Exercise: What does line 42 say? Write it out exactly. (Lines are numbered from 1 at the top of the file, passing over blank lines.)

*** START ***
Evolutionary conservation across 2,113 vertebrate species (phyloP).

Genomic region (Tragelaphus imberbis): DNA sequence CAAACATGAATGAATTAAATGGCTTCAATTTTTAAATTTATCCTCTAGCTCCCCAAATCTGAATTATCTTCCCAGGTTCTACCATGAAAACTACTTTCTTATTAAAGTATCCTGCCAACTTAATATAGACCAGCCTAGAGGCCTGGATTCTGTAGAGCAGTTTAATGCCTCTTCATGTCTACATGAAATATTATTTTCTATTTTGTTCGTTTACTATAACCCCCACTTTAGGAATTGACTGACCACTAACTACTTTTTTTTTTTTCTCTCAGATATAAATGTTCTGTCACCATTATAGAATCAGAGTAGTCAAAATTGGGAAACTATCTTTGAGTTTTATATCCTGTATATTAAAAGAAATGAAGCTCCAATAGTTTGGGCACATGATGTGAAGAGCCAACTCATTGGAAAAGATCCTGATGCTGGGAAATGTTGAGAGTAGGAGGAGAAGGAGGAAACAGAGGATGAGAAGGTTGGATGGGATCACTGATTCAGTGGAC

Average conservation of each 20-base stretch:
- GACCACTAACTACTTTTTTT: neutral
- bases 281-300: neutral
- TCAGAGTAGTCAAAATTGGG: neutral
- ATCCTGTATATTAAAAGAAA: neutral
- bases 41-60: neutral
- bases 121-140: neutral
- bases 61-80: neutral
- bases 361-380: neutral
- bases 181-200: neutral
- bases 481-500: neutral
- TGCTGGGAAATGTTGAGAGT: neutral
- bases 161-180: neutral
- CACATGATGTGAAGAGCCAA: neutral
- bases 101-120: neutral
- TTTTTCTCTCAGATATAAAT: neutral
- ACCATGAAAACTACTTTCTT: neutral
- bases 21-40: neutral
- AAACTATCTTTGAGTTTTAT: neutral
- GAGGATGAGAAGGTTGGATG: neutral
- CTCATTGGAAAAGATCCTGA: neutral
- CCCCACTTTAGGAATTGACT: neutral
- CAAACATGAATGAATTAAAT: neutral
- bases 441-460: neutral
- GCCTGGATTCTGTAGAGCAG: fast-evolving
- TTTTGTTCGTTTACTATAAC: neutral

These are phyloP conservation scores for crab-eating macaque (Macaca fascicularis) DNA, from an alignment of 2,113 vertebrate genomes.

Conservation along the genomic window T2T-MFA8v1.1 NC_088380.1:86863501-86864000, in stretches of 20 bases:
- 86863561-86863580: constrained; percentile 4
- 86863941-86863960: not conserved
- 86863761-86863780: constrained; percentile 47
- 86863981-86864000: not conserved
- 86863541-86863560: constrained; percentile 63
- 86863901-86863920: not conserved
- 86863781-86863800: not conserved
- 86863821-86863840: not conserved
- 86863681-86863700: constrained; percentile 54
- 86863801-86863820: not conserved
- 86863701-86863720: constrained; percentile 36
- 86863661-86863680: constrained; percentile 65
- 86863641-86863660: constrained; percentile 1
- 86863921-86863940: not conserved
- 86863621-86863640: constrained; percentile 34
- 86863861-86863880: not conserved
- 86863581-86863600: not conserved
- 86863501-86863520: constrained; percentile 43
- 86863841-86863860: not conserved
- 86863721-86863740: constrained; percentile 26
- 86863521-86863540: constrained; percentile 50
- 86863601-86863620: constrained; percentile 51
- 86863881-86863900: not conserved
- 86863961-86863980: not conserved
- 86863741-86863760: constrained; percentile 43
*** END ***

- 86863661-86863680: constrained; percentile 65